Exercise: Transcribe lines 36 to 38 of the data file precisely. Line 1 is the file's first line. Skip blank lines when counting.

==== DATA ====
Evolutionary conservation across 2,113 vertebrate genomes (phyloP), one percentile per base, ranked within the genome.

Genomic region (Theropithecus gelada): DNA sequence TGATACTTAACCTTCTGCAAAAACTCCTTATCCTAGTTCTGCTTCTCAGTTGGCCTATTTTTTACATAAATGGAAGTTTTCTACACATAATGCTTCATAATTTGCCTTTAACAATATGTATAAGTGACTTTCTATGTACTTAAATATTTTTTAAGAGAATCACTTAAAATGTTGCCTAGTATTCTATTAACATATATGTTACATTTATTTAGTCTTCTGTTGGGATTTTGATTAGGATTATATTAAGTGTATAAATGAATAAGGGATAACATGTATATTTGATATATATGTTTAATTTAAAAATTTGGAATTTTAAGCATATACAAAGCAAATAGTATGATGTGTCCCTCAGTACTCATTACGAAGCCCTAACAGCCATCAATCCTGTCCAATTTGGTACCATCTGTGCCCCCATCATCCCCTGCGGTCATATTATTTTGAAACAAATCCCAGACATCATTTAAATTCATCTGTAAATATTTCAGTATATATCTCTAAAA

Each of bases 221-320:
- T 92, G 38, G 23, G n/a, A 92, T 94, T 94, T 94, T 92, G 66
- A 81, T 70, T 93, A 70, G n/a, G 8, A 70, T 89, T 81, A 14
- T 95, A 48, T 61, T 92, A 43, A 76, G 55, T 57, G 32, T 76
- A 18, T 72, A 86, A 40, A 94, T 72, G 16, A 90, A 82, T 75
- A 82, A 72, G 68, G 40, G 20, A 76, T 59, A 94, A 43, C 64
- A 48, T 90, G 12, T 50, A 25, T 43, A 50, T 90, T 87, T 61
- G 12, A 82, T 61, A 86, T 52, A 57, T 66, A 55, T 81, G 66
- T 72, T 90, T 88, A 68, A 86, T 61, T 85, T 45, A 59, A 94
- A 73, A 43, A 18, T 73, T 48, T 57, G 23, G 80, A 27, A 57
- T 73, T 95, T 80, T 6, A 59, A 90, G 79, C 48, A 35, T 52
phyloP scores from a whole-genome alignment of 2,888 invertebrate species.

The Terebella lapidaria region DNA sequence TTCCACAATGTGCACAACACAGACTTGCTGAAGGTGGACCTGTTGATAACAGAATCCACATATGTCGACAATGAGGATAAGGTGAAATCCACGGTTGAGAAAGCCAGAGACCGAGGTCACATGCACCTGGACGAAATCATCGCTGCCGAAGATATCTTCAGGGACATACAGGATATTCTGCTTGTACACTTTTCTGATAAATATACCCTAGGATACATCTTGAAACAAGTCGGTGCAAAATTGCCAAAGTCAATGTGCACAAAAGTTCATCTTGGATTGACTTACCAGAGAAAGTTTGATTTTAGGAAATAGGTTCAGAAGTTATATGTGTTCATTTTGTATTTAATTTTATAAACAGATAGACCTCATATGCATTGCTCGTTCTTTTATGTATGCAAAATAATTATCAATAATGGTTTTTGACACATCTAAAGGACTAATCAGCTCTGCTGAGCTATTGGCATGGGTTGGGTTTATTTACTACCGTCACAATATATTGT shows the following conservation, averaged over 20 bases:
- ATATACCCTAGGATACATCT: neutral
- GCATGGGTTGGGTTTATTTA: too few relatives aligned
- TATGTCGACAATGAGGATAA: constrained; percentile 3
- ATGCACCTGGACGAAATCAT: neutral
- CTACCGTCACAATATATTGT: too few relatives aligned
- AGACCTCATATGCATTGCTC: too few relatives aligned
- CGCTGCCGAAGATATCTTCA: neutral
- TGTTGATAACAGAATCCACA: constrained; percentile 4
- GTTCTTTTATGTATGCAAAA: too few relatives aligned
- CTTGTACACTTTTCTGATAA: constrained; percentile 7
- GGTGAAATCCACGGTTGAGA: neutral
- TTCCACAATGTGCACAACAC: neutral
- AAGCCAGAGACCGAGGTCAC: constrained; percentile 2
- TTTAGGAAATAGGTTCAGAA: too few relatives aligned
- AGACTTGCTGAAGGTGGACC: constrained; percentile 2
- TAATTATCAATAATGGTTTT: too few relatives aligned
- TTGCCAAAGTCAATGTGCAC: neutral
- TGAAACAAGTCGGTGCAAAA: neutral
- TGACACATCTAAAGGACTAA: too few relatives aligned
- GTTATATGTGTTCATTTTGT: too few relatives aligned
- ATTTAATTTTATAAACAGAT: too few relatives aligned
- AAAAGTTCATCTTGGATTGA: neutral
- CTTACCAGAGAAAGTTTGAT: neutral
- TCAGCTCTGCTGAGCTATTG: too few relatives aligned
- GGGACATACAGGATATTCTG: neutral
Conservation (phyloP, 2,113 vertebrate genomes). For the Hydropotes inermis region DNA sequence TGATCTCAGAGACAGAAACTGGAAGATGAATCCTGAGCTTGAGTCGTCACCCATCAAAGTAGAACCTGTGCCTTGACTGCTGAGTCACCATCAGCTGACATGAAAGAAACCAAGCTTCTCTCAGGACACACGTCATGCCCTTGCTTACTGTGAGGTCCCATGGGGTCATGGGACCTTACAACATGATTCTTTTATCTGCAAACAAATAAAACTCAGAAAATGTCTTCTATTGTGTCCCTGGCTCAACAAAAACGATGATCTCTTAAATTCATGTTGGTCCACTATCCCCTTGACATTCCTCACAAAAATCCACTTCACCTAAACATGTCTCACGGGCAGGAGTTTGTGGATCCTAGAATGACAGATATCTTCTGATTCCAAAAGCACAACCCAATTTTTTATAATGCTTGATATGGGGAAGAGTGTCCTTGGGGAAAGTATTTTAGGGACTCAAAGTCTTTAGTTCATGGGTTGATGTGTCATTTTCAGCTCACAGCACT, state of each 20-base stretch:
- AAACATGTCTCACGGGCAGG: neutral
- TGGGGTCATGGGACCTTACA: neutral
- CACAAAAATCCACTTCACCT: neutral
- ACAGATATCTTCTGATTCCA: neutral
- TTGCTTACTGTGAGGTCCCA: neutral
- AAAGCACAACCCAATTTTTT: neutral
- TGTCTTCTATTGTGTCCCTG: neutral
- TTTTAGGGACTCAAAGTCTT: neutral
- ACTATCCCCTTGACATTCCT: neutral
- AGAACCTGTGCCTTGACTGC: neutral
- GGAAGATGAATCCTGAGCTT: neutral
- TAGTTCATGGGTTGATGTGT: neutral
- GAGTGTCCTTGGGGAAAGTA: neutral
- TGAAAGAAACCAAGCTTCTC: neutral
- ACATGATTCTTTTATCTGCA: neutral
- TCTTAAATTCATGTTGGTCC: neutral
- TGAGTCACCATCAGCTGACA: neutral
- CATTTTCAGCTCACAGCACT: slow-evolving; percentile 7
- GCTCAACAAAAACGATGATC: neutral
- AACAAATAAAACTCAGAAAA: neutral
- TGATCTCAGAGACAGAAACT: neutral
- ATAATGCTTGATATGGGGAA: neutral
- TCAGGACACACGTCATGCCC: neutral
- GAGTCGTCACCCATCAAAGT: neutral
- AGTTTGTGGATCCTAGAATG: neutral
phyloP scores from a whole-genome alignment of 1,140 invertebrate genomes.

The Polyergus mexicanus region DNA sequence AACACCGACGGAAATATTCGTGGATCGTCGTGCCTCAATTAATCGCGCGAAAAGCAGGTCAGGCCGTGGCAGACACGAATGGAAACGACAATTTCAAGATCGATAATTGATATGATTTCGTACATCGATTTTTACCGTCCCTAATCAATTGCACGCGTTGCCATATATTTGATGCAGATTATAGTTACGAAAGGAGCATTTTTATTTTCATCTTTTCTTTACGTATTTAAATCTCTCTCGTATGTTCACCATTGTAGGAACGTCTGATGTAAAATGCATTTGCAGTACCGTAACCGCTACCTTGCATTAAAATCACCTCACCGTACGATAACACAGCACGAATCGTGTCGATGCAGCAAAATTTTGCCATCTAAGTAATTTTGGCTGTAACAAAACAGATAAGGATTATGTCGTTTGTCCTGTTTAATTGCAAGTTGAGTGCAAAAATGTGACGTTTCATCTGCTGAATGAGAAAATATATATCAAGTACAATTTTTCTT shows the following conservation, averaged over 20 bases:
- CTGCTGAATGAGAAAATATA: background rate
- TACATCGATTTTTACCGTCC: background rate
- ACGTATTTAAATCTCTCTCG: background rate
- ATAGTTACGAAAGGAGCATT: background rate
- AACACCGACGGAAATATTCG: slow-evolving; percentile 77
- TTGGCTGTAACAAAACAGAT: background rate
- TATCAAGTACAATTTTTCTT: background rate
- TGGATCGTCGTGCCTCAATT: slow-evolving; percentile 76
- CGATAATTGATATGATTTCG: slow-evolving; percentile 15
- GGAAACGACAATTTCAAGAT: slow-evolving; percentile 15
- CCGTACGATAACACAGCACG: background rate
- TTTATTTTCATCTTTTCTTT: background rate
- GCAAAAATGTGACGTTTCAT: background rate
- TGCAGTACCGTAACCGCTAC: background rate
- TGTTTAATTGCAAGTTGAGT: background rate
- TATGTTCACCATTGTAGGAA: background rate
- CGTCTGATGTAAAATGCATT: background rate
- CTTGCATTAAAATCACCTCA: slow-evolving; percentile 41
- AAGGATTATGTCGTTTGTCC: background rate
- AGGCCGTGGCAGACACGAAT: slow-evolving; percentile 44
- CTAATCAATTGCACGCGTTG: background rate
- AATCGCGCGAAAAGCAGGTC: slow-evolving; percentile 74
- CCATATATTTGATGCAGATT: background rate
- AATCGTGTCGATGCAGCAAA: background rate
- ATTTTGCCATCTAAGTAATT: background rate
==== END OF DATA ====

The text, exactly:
- ATTTAATTTTATAAACAGAT: too few relatives aligned
- AAAAGTTCATCTTGGATTGA: neutral
- CTTACCAGAGAAAGTTTGAT: neutral